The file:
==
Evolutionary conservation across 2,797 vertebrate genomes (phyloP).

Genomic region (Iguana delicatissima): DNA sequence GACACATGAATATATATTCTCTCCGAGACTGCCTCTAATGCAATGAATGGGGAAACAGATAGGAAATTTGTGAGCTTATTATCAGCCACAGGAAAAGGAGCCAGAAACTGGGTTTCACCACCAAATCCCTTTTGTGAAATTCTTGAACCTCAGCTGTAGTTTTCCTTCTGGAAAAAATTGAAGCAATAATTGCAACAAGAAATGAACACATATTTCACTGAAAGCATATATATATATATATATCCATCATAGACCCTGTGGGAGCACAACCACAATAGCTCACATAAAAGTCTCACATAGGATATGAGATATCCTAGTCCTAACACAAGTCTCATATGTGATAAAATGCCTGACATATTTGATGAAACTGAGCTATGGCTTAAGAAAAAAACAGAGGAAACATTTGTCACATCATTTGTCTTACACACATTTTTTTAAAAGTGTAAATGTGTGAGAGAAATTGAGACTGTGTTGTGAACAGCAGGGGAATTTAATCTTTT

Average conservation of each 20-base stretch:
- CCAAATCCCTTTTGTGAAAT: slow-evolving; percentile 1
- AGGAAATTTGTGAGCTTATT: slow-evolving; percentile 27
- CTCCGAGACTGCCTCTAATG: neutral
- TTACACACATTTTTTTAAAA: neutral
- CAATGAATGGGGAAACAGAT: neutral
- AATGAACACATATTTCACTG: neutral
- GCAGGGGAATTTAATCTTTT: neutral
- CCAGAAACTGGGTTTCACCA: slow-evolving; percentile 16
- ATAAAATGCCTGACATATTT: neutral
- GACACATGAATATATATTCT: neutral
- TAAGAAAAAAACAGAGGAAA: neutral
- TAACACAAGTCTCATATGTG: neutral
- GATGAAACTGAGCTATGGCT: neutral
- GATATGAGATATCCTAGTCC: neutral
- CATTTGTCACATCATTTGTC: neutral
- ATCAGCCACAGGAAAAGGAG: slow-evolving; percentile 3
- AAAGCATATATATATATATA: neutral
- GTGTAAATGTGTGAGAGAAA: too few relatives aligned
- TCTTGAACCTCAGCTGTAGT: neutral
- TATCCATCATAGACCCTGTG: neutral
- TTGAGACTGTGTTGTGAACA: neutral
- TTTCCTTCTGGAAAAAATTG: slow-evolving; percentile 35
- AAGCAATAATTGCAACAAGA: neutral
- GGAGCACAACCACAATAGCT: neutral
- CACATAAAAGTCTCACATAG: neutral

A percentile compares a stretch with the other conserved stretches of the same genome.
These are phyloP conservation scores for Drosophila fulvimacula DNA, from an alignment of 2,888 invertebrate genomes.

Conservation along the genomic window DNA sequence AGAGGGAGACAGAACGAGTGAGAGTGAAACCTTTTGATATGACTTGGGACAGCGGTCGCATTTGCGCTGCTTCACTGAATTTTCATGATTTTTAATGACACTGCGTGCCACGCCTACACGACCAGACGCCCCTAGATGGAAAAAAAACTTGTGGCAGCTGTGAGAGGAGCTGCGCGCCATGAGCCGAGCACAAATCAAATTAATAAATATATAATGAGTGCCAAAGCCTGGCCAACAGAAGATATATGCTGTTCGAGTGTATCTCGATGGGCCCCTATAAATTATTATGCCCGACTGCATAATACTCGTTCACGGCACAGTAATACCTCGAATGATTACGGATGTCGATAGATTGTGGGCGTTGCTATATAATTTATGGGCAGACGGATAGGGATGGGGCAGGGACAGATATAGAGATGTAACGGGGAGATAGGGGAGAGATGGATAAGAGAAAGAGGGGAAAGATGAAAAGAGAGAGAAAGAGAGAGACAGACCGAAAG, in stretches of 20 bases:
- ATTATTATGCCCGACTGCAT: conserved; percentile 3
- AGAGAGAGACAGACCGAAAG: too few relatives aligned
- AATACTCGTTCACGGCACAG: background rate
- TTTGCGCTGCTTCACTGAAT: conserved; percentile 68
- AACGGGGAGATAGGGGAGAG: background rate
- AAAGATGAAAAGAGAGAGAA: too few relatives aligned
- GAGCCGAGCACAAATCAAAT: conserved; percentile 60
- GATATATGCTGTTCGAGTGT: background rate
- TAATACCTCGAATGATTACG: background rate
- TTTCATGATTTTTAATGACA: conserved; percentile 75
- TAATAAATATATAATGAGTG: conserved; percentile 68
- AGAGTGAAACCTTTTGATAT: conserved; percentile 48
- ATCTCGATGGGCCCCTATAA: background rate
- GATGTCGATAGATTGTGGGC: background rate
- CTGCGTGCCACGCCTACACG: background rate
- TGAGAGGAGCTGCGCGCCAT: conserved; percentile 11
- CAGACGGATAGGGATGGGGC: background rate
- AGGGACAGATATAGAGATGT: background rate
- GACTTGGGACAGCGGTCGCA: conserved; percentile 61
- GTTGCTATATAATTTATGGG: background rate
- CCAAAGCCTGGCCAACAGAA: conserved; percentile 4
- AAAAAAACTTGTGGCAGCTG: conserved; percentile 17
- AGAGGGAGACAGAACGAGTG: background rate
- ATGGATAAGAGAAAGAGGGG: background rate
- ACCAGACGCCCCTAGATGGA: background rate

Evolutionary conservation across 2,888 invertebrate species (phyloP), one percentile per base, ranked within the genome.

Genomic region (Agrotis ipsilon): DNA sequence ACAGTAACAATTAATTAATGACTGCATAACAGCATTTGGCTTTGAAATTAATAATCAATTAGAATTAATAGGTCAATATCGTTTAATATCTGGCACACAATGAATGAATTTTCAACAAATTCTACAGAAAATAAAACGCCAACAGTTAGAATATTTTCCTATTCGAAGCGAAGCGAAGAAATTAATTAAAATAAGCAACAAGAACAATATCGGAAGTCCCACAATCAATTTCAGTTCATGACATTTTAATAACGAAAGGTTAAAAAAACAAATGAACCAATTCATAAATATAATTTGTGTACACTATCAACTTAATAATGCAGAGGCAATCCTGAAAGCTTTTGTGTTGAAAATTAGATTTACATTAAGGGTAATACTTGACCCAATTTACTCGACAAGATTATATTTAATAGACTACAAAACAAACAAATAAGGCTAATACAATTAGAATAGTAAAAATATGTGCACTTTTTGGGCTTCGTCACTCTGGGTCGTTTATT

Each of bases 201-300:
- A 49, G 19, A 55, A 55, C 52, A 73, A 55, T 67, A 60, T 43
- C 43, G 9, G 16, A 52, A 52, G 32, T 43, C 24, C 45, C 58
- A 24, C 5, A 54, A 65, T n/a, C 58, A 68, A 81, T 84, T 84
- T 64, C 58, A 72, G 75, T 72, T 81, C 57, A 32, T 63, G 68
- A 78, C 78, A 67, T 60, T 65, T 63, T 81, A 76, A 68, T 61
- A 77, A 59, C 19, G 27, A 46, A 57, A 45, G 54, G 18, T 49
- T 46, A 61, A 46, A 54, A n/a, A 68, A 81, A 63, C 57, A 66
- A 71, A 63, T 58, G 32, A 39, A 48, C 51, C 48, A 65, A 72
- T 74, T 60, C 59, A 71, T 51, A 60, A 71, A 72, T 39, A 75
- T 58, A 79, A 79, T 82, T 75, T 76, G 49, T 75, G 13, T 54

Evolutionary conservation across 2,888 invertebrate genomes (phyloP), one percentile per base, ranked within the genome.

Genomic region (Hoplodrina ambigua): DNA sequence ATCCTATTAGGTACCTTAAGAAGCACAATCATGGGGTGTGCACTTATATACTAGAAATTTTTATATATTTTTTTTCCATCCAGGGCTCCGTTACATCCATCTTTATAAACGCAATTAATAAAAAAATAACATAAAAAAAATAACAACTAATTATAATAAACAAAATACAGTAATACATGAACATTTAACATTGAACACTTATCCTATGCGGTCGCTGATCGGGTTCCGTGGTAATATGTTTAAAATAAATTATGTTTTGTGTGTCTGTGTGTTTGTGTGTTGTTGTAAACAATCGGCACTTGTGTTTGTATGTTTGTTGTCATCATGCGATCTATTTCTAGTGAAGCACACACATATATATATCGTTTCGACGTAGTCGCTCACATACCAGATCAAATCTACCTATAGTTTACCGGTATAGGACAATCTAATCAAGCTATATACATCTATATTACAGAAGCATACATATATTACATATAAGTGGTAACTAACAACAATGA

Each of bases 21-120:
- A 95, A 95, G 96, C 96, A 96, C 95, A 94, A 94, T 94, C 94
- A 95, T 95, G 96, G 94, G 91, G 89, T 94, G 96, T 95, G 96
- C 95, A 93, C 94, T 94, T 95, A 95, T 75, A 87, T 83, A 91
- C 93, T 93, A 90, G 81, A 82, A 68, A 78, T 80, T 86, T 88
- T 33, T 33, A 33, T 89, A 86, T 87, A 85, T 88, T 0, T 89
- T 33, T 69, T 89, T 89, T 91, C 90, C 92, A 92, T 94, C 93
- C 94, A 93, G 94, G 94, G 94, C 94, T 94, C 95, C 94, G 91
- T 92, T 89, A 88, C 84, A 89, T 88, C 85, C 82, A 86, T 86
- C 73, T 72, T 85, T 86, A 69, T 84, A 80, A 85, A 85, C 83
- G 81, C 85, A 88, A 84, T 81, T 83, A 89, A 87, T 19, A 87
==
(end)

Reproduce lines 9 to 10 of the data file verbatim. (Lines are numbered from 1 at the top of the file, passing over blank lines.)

- AATGAACACATATTTCACTG: neutral
- GCAGGGGAATTTAATCTTTT: neutral